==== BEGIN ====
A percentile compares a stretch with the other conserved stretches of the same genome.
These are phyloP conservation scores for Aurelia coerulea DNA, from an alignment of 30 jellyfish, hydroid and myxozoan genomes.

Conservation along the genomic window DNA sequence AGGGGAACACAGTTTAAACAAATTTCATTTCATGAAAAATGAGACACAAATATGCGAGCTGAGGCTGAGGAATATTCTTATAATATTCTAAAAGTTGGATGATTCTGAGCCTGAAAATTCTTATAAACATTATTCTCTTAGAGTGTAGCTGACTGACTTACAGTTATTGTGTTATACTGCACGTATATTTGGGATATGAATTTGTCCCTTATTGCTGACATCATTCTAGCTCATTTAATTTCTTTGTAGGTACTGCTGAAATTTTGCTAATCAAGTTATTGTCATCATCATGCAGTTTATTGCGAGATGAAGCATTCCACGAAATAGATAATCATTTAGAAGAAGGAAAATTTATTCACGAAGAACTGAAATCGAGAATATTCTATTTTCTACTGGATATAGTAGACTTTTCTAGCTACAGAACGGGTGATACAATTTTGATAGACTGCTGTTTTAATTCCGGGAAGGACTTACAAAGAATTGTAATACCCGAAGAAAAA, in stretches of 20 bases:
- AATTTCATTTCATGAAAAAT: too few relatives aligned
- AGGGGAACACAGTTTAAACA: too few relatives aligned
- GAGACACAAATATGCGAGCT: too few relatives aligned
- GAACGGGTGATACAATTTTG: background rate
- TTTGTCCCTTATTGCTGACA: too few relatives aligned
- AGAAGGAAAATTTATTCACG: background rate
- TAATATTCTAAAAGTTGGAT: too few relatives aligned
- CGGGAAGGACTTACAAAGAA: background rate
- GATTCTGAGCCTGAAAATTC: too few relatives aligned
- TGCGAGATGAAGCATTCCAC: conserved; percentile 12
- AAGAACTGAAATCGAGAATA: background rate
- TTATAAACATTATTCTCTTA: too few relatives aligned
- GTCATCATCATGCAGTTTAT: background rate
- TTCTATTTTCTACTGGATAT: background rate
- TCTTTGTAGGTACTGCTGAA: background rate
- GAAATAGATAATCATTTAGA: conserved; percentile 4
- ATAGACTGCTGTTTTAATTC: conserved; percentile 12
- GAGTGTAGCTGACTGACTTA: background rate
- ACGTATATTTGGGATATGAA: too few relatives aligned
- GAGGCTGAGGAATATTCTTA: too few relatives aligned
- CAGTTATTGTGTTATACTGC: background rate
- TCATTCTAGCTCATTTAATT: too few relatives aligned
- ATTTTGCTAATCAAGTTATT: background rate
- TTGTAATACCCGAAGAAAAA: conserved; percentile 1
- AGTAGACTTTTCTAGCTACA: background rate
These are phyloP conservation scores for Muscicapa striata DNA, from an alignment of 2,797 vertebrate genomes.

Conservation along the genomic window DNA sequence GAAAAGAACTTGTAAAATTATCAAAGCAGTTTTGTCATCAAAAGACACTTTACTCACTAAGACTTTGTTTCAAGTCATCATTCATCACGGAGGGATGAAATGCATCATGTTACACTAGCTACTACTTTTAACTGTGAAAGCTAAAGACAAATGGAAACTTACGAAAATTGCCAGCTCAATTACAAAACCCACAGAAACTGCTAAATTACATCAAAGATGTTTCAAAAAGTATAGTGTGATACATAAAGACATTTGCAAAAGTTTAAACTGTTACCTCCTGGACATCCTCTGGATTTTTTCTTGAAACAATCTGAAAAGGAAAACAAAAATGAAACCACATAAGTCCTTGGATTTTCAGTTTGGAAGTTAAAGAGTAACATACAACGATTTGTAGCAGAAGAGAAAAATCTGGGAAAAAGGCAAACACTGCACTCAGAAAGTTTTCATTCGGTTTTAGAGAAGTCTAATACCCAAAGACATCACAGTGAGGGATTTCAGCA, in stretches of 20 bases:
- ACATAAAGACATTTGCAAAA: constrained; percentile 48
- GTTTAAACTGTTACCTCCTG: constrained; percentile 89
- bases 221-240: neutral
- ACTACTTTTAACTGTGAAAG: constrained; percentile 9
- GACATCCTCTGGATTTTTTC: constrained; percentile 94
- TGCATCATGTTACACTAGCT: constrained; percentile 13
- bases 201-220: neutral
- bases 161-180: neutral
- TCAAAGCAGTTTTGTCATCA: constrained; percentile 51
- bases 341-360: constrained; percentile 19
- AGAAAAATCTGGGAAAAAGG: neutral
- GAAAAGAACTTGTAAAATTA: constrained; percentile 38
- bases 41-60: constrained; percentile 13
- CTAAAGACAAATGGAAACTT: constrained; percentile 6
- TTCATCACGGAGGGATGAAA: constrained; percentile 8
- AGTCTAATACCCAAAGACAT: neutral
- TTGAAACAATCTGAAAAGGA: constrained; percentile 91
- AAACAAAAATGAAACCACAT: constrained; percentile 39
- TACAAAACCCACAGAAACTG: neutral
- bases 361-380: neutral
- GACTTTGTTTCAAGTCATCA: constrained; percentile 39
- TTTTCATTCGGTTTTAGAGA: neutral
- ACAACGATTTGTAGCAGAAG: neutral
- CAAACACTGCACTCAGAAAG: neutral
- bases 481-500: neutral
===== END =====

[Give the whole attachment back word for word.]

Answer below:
A percentile compares a stretch with the other conserved stretches of the same genome.
These are phyloP conservation scores for Aurelia coerulea DNA, from an alignment of 30 jellyfish, hydroid and myxozoan genomes.

Conservation along the genomic window DNA sequence AGGGGAACACAGTTTAAACAAATTTCATTTCATGAAAAATGAGACACAAATATGCGAGCTGAGGCTGAGGAATATTCTTATAATATTCTAAAAGTTGGATGATTCTGAGCCTGAAAATTCTTATAAACATTATTCTCTTAGAGTGTAGCTGACTGACTTACAGTTATTGTGTTATACTGCACGTATATTTGGGATATGAATTTGTCCCTTATTGCTGACATCATTCTAGCTCATTTAATTTCTTTGTAGGTACTGCTGAAATTTTGCTAATCAAGTTATTGTCATCATCATGCAGTTTATTGCGAGATGAAGCATTCCACGAAATAGATAATCATTTAGAAGAAGGAAAATTTATTCACGAAGAACTGAAATCGAGAATATTCTATTTTCTACTGGATATAGTAGACTTTTCTAGCTACAGAACGGGTGATACAATTTTGATAGACTGCTGTTTTAATTCCGGGAAGGACTTACAAAGAATTGTAATACCCGAAGAAAAA, in stretches of 20 bases:
- AATTTCATTTCATGAAAAAT: too few relatives aligned
- AGGGGAACACAGTTTAAACA: too few relatives aligned
- GAGACACAAATATGCGAGCT: too few relatives aligned
- GAACGGGTGATACAATTTTG: background rate
- TTTGTCCCTTATTGCTGACA: too few relatives aligned
- AGAAGGAAAATTTATTCACG: background rate
- TAATATTCTAAAAGTTGGAT: too few relatives aligned
- CGGGAAGGACTTACAAAGAA: background rate
- GATTCTGAGCCTGAAAATTC: too few relatives aligned
- TGCGAGATGAAGCATTCCAC: conserved; percentile 12
- AAGAACTGAAATCGAGAATA: background rate
- TTATAAACATTATTCTCTTA: too few relatives aligned
- GTCATCATCATGCAGTTTAT: background rate
- TTCTATTTTCTACTGGATAT: background rate
- TCTTTGTAGGTACTGCTGAA: background rate
- GAAATAGATAATCATTTAGA: conserved; percentile 4
- ATAGACTGCTGTTTTAATTC: conserved; percentile 12
- GAGTGTAGCTGACTGACTTA: background rate
- ACGTATATTTGGGATATGAA: too few relatives aligned
- GAGGCTGAGGAATATTCTTA: too few relatives aligned
- CAGTTATTGTGTTATACTGC: background rate
- TCATTCTAGCTCATTTAATT: too few relatives aligned
- ATTTTGCTAATCAAGTTATT: background rate
- TTGTAATACCCGAAGAAAAA: conserved; percentile 1
- AGTAGACTTTTCTAGCTACA: background rate
These are phyloP conservation scores for Muscicapa striata DNA, from an alignment of 2,797 vertebrate genomes.

Conservation along the genomic window DNA sequence GAAAAGAACTTGTAAAATTATCAAAGCAGTTTTGTCATCAAAAGACACTTTACTCACTAAGACTTTGTTTCAAGTCATCATTCATCACGGAGGGATGAAATGCATCATGTTACACTAGCTACTACTTTTAACTGTGAAAGCTAAAGACAAATGGAAACTTACGAAAATTGCCAGCTCAATTACAAAACCCACAGAAACTGCTAAATTACATCAAAGATGTTTCAAAAAGTATAGTGTGATACATAAAGACATTTGCAAAAGTTTAAACTGTTACCTCCTGGACATCCTCTGGATTTTTTCTTGAAACAATCTGAAAAGGAAAACAAAAATGAAACCACATAAGTCCTTGGATTTTCAGTTTGGAAGTTAAAGAGTAACATACAACGATTTGTAGCAGAAGAGAAAAATCTGGGAAAAAGGCAAACACTGCACTCAGAAAGTTTTCATTCGGTTTTAGAGAAGTCTAATACCCAAAGACATCACAGTGAGGGATTTCAGCA, in stretches of 20 bases:
- ACATAAAGACATTTGCAAAA: constrained; percentile 48
- GTTTAAACTGTTACCTCCTG: constrained; percentile 89
- bases 221-240: neutral
- ACTACTTTTAACTGTGAAAG: constrained; percentile 9
- GACATCCTCTGGATTTTTTC: constrained; percentile 94
- TGCATCATGTTACACTAGCT: constrained; percentile 13
- bases 201-220: neutral
- bases 161-180: neutral
- TCAAAGCAGTTTTGTCATCA: constrained; percentile 51
- bases 341-360: constrained; percentile 19
- AGAAAAATCTGGGAAAAAGG: neutral
- GAAAAGAACTTGTAAAATTA: constrained; percentile 38
- bases 41-60: constrained; percentile 13
- CTAAAGACAAATGGAAACTT: constrained; percentile 6
- TTCATCACGGAGGGATGAAA: constrained; percentile 8
- AGTCTAATACCCAAAGACAT: neutral
- TTGAAACAATCTGAAAAGGA: constrained; percentile 91
- AAACAAAAATGAAACCACAT: constrained; percentile 39
- TACAAAACCCACAGAAACTG: neutral
- bases 361-380: neutral
- GACTTTGTTTCAAGTCATCA: constrained; percentile 39
- TTTTCATTCGGTTTTAGAGA: neutral
- ACAACGATTTGTAGCAGAAG: neutral
- CAAACACTGCACTCAGAAAG: neutral
- bases 481-500: neutral